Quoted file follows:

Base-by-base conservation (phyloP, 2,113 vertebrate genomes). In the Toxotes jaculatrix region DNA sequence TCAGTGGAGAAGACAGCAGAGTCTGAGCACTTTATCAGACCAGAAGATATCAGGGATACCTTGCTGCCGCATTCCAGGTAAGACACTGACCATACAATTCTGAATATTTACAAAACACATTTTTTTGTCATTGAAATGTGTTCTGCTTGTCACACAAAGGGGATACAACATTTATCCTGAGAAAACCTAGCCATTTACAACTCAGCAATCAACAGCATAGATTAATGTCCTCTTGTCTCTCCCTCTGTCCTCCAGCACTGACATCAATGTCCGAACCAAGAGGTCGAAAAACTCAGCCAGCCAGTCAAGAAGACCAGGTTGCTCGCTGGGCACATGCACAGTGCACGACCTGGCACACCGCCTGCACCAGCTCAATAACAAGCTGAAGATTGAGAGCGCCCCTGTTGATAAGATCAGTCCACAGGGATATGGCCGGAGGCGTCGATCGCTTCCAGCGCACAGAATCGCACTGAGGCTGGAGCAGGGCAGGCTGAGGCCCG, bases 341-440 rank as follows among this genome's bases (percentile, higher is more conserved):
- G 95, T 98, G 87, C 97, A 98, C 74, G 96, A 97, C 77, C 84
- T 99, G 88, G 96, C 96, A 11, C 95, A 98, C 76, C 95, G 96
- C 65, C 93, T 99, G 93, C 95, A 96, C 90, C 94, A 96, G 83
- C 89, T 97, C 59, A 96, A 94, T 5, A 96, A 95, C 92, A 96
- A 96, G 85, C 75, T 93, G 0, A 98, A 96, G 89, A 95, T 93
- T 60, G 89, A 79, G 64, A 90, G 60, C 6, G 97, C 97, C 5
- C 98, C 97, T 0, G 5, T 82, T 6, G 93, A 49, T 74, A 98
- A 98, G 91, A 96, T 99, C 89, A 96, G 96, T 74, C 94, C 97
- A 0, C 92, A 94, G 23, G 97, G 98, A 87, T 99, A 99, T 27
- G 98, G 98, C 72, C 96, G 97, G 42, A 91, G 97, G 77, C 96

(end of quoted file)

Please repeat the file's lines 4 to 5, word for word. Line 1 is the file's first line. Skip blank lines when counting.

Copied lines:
- C 65, C 93, T 99, G 93, C 95, A 96, C 90, C 94, A 96, G 83
- C 89, T 97, C 59, A 96, A 94, T 5, A 96, A 95, C 92, A 96